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Games and languages in higher education - the teaching practices and research journal

Jeux et langues dans l’enseignement supérieur

Recherche et pratiques pédagogiques en langues de spécialité journal - Volume 36, issue 2 - June 2017

Revue « Recherche et pratiques pédagogiques en langues de spécialité » Volume 36 N°2 (juin 2017)

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Published on Tuesday, September 20, 2016 by João Fernandes

Summary

In his work entitled L’anthropologie du geste, Marcel Jousse describes man as an “interactional mimic” ([1974] 2008) who cannot but replay the actions he sees around himself, actions which imprint upon him and which he expresses through replaying them. Man thus constructs his identity, his role by replaying the actions he sees around him. Playing roles allows him to “become the other” and by so doing, to understand and memorise better (Lecoq 1997). As a result, the act of playing (and replaying) a role allows the acquisition of skills and knowledge by bonding with others, because playing requires recognising and adapting to the other’s needs. Finally, playing is a creative process, because replaying is never a simple repetition or holding up of a mirror, but it is a personal and dynamic reaction. It is not a case of a figurative representation of that which we observe and replay, but an acting out of its essence – a dynamic activity.

Announcement

Argument

In his work entitled L’anthropologie du geste, Marcel Jousse describes man as an “interactional mimic” ([1974] 2008) who cannot but replay the actions he sees around himself, actions which imprint upon him and which he expresses through replaying them. Man thus constructs his identity, his role by replaying the actions he sees around him. Playing roles allows him to “become the other” and by so doing, to understand and memorise better (Lecoq 1997). As a result, the act of playing (and replaying) a role allows the acquisition of skills and knowledge by bonding with others, because playing requires recognising and adapting to the other’s needs. Finally, playing is a creative process, because replaying is never a simple repetition or holding up of a mirror, but it is a personal and dynamic reaction. It is not a case of a figurative representation of that which we observe and replay, but an acting out of its essence – a dynamic activity.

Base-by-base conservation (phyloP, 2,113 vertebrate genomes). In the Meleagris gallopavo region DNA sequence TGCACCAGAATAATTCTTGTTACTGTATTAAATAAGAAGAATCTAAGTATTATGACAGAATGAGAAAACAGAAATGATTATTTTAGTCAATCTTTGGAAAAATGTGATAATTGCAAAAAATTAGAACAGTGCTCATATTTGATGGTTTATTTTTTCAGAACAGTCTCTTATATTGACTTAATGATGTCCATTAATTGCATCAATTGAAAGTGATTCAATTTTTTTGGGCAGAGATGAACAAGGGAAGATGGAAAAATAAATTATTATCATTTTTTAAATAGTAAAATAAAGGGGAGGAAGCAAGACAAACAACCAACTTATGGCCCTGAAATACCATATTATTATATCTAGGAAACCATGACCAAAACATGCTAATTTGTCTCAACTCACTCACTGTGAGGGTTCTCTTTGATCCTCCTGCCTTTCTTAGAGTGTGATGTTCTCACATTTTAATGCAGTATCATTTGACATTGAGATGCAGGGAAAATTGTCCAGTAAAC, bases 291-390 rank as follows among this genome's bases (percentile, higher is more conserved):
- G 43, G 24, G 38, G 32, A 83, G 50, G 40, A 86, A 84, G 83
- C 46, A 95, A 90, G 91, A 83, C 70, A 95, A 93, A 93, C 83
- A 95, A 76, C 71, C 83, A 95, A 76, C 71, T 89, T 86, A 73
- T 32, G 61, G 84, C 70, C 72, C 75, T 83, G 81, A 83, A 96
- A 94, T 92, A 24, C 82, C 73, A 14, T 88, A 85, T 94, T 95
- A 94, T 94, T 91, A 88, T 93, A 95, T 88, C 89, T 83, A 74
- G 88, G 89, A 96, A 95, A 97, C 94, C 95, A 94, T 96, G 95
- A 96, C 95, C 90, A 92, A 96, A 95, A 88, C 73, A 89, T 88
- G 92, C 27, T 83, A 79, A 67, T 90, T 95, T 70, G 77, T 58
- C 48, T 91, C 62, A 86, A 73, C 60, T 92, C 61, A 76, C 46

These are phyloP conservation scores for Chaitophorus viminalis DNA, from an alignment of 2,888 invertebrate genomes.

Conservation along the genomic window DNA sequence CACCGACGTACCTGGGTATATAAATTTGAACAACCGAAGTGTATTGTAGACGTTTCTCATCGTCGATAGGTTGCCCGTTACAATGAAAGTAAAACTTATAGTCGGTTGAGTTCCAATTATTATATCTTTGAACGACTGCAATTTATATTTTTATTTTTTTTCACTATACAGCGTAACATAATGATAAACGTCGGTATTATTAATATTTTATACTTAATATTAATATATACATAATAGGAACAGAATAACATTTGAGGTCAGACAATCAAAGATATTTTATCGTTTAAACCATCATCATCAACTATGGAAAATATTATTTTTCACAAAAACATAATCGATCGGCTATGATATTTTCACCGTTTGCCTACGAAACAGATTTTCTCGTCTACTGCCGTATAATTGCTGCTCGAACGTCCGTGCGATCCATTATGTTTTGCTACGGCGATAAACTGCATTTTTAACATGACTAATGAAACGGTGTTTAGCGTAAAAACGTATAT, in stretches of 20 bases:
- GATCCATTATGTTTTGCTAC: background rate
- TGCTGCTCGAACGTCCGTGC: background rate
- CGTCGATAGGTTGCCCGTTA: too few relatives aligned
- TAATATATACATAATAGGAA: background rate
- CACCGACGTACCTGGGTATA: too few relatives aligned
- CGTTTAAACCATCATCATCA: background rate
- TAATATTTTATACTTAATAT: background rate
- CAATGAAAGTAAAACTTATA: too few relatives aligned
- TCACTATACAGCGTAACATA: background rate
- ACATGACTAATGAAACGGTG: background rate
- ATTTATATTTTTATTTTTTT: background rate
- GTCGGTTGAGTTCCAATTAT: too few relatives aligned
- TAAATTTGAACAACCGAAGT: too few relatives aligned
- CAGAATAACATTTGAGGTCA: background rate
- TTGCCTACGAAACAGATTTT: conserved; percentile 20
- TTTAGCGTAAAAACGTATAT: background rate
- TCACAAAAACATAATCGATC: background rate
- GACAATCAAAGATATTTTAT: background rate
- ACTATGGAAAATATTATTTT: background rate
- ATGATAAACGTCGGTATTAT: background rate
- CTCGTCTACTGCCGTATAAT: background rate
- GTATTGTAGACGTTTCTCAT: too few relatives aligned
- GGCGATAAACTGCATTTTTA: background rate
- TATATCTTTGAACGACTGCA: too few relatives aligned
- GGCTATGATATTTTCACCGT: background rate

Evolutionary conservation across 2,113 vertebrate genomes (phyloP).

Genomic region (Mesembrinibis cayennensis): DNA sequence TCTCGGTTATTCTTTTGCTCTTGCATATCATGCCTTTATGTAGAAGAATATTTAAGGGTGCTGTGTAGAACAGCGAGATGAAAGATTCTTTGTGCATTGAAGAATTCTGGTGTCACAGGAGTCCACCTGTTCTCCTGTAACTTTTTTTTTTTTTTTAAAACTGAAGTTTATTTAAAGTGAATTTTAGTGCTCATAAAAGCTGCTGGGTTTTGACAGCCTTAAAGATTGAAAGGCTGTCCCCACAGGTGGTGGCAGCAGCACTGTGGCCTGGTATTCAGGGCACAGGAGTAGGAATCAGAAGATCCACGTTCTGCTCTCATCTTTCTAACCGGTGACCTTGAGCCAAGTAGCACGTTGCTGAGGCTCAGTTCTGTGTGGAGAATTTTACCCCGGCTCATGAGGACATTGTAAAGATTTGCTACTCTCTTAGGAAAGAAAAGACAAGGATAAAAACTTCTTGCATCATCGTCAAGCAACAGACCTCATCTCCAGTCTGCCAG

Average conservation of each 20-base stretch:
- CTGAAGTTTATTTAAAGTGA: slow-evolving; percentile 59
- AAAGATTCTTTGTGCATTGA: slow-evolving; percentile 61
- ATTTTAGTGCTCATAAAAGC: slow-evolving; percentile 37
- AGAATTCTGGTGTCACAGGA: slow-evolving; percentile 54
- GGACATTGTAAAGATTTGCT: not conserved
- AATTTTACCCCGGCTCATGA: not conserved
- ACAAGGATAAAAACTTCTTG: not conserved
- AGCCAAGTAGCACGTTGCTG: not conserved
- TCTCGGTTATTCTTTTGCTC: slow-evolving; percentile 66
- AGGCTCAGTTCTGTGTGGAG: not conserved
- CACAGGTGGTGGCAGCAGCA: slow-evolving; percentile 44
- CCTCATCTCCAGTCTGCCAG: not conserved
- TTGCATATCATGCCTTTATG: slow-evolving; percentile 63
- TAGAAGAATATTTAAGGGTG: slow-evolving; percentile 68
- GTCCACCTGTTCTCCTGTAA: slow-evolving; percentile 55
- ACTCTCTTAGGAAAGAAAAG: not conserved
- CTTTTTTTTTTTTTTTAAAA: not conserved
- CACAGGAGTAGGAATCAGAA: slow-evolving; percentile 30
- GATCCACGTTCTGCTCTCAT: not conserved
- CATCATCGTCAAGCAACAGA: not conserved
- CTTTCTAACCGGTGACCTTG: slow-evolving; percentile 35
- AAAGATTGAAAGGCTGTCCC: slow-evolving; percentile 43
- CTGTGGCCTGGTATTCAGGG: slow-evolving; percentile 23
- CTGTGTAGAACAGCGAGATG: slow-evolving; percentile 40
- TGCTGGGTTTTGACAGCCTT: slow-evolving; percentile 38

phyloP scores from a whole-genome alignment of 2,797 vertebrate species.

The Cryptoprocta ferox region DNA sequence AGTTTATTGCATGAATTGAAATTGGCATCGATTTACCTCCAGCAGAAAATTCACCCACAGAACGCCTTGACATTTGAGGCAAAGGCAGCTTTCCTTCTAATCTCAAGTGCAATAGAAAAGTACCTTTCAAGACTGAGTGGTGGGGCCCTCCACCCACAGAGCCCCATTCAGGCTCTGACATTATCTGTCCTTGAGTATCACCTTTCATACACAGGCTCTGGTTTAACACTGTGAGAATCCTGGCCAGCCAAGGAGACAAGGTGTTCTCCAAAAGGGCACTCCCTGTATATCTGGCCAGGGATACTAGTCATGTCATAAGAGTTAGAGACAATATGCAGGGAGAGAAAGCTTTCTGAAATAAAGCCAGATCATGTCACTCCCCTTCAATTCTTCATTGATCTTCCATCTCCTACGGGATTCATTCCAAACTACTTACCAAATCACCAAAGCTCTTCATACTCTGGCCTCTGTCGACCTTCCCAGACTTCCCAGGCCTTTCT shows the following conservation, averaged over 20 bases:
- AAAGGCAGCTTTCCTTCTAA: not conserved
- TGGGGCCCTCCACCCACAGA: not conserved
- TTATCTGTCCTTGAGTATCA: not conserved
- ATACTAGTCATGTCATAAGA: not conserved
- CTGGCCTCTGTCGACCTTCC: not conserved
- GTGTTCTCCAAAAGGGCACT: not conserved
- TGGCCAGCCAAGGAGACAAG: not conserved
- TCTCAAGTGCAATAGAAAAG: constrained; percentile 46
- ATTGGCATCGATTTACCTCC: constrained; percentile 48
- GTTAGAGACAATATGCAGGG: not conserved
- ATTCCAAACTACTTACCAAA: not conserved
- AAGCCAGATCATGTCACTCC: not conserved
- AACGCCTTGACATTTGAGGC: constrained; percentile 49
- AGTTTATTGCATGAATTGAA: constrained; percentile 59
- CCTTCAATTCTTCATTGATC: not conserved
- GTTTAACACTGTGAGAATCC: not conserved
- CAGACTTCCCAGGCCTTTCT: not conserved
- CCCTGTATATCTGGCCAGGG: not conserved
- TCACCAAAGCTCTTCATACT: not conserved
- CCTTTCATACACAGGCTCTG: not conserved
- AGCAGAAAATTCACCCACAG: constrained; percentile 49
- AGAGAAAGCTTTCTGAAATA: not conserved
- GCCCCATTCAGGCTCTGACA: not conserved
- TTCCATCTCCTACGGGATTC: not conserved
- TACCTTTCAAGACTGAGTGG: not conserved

Playing (roles) can be a fun, entertaining activity which we could encourage Higher Education students to engage further in the process of language-learning. However, it remains a fundamentally innate behaviour, which is “profoundly anthropological” (ibid). In a similar vein, Berthoz considers that there can be no learning without action because “the origin of thought resides in the necessity of movement” (2009). The links between play and learning are numerous - both are eminently social phenomena which re-place the individual in his or her environment. They allow for the re-presentation of his or her identity and reinforce the role of the body in understanding others. Playing remains marginalised however in the language classroom (Lapaire & Masse 2008; Aden 2008).